My November column about the Pegasus processed diamonds prompted Leon Tempelsman, Lazare Kaplan International’s president, to phone and disagree with my contention that his company and General Electric had bungled the introduction of this “new product.” I promised to present my understanding of his arguments.
Tempelsman made five key points:
The de-coloring, or “whitening,” process is irreversible.
LKI and GE wanted to introduce this new development responsibly.
LKI and GE now are working closely with the Gemological Institute of America.
LKI and GE want a method of detection and are putting “a lot of money behind this effort.”
The process is one of the most important developments ever to occur in the diamond industry.
He also disputed my charge that keeping GIA out of the loop until laboratory test results were completed was “sneaky.” His response: LKI wanted to conduct double-blind testing to ensure the validity of its tests. He noted that testing had been conducted for more than a year at every leading lab worldwide. He told me that GE’s scientific and laboratory capabilities were among the best and that GE had invested considerable time and money in the project. He said GE was comfortable bringing the product to market because the process was irreversible and “replicated conditions in the earth.”
Tempelsman also discussed pricing and distribution. He said LKI’s decision to set prices of Pegasus diamonds close to those of their natural counterparts and to sell these diamonds directly to retailers was meant to preclude exploitation by the unscrupulous. Tempelsman credibly repositioned LKI’s actions. But they are a reaction to the widespread opposition that greeted the company’s initial attempt to sell these diamonds. The market forced a change in plans.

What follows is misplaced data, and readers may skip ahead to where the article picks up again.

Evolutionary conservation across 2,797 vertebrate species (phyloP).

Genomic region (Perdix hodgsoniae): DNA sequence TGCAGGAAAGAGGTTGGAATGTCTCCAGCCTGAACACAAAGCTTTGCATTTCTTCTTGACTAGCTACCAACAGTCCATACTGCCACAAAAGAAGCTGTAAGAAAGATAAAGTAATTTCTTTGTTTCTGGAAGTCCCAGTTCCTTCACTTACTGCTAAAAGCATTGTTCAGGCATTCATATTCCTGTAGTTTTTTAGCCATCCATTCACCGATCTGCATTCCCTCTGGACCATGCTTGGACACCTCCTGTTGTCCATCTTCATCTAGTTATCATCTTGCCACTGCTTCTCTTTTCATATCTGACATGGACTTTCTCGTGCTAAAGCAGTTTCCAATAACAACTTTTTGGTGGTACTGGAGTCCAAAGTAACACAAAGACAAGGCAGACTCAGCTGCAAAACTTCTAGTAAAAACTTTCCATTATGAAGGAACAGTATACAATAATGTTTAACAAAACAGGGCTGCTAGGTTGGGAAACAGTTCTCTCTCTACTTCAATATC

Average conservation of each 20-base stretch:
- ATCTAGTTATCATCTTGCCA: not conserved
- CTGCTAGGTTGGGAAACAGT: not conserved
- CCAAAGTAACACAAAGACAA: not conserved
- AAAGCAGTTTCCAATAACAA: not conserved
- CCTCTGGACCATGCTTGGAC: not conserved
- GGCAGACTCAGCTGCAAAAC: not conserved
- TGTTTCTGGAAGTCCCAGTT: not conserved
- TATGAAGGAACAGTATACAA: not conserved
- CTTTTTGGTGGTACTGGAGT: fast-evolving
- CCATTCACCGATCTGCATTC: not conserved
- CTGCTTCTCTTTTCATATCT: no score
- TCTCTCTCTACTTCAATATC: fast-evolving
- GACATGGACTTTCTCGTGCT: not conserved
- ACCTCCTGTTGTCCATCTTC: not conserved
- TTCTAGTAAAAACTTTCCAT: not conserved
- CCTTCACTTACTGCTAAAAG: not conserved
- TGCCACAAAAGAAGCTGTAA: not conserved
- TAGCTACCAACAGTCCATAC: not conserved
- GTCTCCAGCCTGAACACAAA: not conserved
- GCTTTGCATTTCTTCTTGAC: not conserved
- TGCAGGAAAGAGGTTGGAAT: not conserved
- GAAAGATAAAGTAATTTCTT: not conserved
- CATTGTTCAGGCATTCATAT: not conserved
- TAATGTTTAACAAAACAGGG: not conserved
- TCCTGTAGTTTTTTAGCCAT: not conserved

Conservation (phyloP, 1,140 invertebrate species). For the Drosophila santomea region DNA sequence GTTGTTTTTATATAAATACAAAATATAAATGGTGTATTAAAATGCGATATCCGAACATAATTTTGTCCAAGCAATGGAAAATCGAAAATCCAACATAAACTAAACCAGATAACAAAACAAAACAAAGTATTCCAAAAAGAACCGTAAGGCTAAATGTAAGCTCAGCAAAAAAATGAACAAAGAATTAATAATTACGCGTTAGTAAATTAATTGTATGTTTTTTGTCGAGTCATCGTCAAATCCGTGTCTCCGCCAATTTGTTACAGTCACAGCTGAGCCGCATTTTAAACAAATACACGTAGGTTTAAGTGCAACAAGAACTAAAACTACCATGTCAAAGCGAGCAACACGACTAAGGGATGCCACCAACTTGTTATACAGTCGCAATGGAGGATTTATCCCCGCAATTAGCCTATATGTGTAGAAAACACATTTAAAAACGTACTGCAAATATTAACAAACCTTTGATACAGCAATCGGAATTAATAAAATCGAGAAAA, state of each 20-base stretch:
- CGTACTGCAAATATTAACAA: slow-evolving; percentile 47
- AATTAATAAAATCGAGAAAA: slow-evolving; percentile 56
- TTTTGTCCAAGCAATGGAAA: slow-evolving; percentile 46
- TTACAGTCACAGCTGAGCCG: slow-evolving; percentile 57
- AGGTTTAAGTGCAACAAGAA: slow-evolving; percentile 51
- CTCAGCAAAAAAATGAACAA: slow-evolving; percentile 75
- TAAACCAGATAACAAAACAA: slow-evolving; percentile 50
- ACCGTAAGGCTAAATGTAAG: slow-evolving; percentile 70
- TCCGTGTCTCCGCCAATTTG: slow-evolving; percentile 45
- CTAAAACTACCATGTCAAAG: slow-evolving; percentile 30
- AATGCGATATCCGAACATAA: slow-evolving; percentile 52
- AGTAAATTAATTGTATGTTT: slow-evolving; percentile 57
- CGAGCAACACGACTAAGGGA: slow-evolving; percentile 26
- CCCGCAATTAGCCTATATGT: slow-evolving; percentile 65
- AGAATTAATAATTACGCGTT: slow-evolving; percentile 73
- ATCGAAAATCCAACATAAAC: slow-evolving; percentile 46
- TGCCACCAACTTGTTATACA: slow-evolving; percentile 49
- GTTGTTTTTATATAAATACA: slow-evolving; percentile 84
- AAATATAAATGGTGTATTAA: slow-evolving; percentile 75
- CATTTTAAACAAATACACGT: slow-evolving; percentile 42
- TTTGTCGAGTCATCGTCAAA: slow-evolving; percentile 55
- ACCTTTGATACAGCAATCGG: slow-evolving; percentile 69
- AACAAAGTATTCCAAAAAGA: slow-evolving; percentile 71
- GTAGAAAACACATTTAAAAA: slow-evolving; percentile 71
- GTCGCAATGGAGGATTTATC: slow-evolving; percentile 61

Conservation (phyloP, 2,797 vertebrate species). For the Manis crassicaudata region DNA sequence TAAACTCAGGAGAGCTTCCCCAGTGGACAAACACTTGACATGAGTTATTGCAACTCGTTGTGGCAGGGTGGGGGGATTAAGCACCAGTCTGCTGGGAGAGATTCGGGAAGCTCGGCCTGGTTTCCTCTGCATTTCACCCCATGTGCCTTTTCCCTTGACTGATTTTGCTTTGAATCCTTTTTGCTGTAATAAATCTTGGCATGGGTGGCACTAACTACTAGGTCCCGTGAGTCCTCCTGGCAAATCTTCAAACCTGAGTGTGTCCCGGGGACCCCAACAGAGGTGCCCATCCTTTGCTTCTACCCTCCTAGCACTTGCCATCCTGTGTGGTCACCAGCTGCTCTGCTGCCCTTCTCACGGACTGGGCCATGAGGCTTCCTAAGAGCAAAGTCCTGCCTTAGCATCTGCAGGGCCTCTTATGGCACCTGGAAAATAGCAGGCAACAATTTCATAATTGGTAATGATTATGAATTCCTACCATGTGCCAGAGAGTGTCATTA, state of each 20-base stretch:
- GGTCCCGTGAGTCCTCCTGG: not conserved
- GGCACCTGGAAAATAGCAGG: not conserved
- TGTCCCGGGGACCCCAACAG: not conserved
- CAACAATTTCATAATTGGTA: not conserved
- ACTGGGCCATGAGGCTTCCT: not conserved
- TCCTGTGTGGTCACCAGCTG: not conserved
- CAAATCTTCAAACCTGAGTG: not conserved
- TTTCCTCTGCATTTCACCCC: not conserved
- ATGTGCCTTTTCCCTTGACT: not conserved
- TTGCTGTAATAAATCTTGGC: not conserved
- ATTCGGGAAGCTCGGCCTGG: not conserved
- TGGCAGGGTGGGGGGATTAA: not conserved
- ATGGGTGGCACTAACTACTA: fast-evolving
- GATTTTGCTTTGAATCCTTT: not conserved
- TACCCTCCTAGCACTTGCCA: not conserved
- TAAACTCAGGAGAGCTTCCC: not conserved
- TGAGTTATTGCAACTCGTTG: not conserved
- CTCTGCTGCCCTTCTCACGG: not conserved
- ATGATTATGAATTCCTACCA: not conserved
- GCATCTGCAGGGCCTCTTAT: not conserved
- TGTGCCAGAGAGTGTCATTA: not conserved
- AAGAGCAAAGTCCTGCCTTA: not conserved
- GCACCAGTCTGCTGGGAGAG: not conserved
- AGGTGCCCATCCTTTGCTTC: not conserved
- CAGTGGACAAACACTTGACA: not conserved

One more chapter in the story remains to be written—the one that will finally address the identification issue. Laser-inscribing the girdle of the stones with the letters “GE POL” is irrelevant when the inscription can easily be removed. Pegasus diamonds must be marked in a permanent manner so that a typical jeweler can identify them.
Judith Osmer successfully marked her firm’s created rubies with a fluorescing agent. Similarly, Arthur Groom marks emeralds treated with his “filler.” Granted, these are different processes. But should we not expect something comparable and permanent from GE and LKI?
Aversion to technological change is not the issue. Putting a positive face on ill-conceived decisions isn’t it, either. The issue is preserving—better yet, enhancing—the integrity of the jewelry industry. Lack of candor destroys any relationship. Let’s hope a permanent marker is developed for Pegasus diamonds, and soon. These diamonds are no better than created gemstones made in a lab. They are made after all, in the words of GE, “under conditions that replicate the actions of the earth.” They should be positioned, marketed, and priced accordingly just like other created gemstones under heat and pressure.
Finally, if other firms in the industry “discover” GE’s “secret process,” they shouldn’t bring their enhanced diamonds to market without a permanent marker. The trade should insist on this to protect the integrity of the diamond business.